By The Associated Press
OXFORD — Telling people Mississippi is poor and needs to improve its educational system is one thing. Eric Weber, a professor at the University of Mississippi, hopes to show them.
For instance, students coming from impoverished backgrounds often have a better chance at succeeding during their college careers if they see examples of peers who have done well once they entered higher education.
That’s one of the theories Weber hopes to incorporate into his multi-pronged effort to improve the state of the state’s educational system and, consequently, help lift more people out of poverty.
Weber, an assistant professor of public policy leadership at Ole Miss, moved to the state in July 2007 after obtaining his Ph.D. at Southern Illinois University. He teaches courses such as critical thinking, communication, public policy, and ethics and public policy.
His first book, “Rawls, Dewey, and Constructivism,” will be released in October. His second book, “Morality, Leadership, and Public Policy,” will be released in 2011.
“My aim in the next few years is to translate and apply the technical lessons I have studied and learned in my scholarship to the public, practical problems that people deal with outside the university — in real life,” Weber said.
“When I came to Mississippi with my interests in politics, ethics and education, the problems of education here profoundly inspired me to study them closely.”
Weber plans to film a documentary on how poverty inhibits educational attainment.
“There is an apparent Catch-22 there,” he said. “How can we fix education without addressing poverty? But how can we address poverty without fixing education?”
Weber will seek funding for the film, which is in the early stages of development. He’s looking for people knowledgeable about these topics to interview for the film.
In his research, Weber found that most students who succeed were discouraged by guidance counselors and teachers from even trying to attend college.
“I have a number of poor or African-American students who are succeeding wonderfully here along side more affluent students,” Weber said. “When I talked with them at one point, they described to me their experience with guidance counselors and teachers. They were told that if they attended the University of Mississippi they would fail, come home with their tails between their legs, and drown in debt.”
Weber notes that the issue is not always racially motivated. One of his students, a white male with modest income, has seen similar struggles because of family and friends choosing not to attend school. The struggle is a class issue and one that some students continue to overcome.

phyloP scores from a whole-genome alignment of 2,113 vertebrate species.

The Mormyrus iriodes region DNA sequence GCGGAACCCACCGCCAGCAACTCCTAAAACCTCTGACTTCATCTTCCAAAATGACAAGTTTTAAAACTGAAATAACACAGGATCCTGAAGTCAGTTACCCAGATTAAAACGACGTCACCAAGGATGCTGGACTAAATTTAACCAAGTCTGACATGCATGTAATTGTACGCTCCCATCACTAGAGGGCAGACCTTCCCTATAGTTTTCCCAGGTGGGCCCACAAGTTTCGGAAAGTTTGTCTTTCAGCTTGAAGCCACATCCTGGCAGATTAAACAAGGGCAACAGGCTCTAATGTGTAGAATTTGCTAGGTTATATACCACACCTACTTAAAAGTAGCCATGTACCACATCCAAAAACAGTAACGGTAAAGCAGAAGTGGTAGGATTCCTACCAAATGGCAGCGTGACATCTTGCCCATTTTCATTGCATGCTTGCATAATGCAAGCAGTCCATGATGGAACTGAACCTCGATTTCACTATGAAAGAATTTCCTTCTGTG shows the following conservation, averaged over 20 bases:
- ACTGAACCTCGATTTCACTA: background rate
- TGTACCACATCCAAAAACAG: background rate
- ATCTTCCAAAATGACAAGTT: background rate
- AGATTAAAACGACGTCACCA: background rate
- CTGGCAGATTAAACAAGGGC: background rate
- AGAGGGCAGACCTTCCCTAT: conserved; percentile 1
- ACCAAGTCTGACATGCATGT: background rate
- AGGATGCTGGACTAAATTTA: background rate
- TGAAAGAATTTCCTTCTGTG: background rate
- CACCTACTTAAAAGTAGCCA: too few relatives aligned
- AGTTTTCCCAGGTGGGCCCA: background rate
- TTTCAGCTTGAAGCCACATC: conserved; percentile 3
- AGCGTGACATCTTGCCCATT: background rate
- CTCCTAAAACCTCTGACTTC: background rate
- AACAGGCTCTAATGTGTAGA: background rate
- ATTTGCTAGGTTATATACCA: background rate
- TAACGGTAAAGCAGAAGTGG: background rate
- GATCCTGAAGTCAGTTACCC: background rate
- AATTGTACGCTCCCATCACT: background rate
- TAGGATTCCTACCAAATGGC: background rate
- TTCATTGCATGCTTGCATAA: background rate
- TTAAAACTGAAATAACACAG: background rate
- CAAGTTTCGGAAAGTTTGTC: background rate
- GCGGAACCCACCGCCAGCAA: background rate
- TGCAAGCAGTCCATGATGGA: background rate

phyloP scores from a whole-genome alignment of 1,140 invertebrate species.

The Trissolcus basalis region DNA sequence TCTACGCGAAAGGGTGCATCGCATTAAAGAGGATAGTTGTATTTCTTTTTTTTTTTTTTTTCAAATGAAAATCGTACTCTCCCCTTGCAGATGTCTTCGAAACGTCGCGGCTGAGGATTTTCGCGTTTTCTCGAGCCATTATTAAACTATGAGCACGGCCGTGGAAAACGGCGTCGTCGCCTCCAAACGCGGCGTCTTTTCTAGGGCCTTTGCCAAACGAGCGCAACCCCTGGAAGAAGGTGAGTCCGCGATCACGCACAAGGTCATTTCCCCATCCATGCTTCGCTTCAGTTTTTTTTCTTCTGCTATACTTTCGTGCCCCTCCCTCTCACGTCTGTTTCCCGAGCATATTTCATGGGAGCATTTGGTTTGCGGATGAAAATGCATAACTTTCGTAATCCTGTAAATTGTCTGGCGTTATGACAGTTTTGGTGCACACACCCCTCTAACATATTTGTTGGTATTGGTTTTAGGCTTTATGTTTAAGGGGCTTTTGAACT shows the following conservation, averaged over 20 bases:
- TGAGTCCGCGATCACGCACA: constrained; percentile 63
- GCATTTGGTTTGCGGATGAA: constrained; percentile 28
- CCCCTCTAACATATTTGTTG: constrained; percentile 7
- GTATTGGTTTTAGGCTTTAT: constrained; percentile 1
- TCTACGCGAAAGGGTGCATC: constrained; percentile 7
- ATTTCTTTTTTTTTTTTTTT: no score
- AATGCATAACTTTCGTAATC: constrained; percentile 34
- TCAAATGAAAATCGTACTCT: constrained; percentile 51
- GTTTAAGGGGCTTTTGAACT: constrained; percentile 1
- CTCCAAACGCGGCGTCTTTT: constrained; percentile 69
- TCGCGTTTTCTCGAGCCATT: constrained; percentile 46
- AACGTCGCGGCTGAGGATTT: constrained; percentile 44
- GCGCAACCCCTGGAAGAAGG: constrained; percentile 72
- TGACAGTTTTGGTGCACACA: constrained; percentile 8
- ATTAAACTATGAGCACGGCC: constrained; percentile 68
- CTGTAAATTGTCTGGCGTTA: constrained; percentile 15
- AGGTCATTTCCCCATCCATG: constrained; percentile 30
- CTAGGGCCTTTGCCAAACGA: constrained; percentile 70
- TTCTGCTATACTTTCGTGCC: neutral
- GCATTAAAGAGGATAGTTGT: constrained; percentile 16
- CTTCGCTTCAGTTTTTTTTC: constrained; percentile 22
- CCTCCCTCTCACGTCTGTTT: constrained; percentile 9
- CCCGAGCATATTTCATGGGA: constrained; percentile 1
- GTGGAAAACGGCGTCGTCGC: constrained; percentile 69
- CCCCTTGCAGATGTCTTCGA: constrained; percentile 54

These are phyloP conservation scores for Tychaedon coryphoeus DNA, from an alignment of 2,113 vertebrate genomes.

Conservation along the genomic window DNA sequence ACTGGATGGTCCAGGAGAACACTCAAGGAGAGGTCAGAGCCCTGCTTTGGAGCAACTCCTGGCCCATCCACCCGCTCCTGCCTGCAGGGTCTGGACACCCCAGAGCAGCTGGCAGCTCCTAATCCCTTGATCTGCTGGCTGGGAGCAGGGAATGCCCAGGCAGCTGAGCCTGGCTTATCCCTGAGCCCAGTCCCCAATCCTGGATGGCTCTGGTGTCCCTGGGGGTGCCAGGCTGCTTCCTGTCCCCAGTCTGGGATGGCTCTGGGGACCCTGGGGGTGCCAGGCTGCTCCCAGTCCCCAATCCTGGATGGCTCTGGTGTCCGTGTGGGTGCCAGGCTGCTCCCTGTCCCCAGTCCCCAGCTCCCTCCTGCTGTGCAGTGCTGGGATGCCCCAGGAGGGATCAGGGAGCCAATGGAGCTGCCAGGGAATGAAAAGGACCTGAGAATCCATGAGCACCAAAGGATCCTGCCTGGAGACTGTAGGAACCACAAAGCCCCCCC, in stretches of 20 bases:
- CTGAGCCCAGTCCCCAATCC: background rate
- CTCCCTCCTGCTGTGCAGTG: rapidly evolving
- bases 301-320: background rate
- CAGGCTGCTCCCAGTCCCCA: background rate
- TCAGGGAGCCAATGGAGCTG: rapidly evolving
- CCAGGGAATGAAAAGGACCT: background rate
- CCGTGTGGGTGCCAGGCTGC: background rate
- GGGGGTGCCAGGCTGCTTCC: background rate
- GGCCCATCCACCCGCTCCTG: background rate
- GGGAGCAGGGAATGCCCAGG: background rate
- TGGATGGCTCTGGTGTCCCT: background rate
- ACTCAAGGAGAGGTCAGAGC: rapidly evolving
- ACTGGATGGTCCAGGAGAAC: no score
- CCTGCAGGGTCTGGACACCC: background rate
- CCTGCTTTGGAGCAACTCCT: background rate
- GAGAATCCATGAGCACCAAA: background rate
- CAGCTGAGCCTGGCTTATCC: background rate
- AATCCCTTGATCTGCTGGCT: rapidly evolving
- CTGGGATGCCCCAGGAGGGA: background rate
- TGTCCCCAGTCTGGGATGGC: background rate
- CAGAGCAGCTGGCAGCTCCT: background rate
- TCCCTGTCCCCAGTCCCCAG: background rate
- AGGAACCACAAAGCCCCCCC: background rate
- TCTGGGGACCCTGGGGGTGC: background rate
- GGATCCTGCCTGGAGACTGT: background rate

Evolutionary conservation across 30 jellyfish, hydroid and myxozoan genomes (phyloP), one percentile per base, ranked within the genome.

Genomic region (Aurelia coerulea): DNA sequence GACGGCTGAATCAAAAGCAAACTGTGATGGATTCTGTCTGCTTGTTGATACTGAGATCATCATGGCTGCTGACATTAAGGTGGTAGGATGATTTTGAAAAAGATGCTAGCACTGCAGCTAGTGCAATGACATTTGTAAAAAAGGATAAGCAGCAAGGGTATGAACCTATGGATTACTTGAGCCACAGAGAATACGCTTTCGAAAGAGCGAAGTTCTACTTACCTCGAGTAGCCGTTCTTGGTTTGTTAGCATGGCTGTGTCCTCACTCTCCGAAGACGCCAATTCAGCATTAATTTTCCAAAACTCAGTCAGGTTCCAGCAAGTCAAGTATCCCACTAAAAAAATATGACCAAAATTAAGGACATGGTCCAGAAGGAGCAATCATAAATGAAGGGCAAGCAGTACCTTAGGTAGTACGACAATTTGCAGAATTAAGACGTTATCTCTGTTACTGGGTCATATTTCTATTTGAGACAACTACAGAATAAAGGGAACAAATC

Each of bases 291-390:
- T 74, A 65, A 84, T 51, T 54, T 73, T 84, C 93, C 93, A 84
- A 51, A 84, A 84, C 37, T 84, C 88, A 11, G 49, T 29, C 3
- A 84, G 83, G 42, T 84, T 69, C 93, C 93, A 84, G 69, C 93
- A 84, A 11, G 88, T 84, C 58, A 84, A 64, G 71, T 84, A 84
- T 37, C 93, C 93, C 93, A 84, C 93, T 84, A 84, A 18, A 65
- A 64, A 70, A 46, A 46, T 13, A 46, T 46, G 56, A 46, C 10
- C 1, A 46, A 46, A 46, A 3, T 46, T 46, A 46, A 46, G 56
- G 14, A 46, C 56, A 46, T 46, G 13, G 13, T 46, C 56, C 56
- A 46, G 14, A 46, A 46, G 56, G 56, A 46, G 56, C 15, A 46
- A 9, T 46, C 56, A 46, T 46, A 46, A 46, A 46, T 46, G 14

“When I learned of my students’ discouragements, I asked them how they managed to overcome them. Their answer was that they knew an example or two who succeeded,” Weber said. “Poverty is quite clearly shown to be consistent with low educational attainment and Gov. (Haley) Barbour has noted the fact rightly that education is the No. 1 economic development issue in the state.
“The hypothesis I would like to test in the project is that behind educational failure and poverty in this state rests a deeper cultural problem that must be addressed. This brings me to the point of making a documentary. My idea for a cultural weapon is simple: examples.”
Weber said he’d like to show what kinds of cultural forces are at work against and in support of student achievement. In interviewing people for the documentary, Weber intends to meet those still in school, drop outs, graduates, teachers and guidance counselors.
“I think that a video could be a tangible way of seeing the cultural forces at work that we may find would be best to alter, possibly to great effect,” Weber said.
With this documentary, Weber wants to show the examples and role models that helped students to take a chance on pursuing higher education despite many telling them they would not succeed. He also plans to work in collaboration with scholars who study background and cultural influences on children and young adults who live in poverty and fail in education.
The project is a three-step, three-year intensive study that will result in a documentary.
The first step is bringing scholars from others institutions to work with him to study the cultural forces that inspire self-fulfilling prophecies of failure. The second step will be to address how those living in poverty are unable to envision positive futures. The third will be focus on the positive ways that have led to success.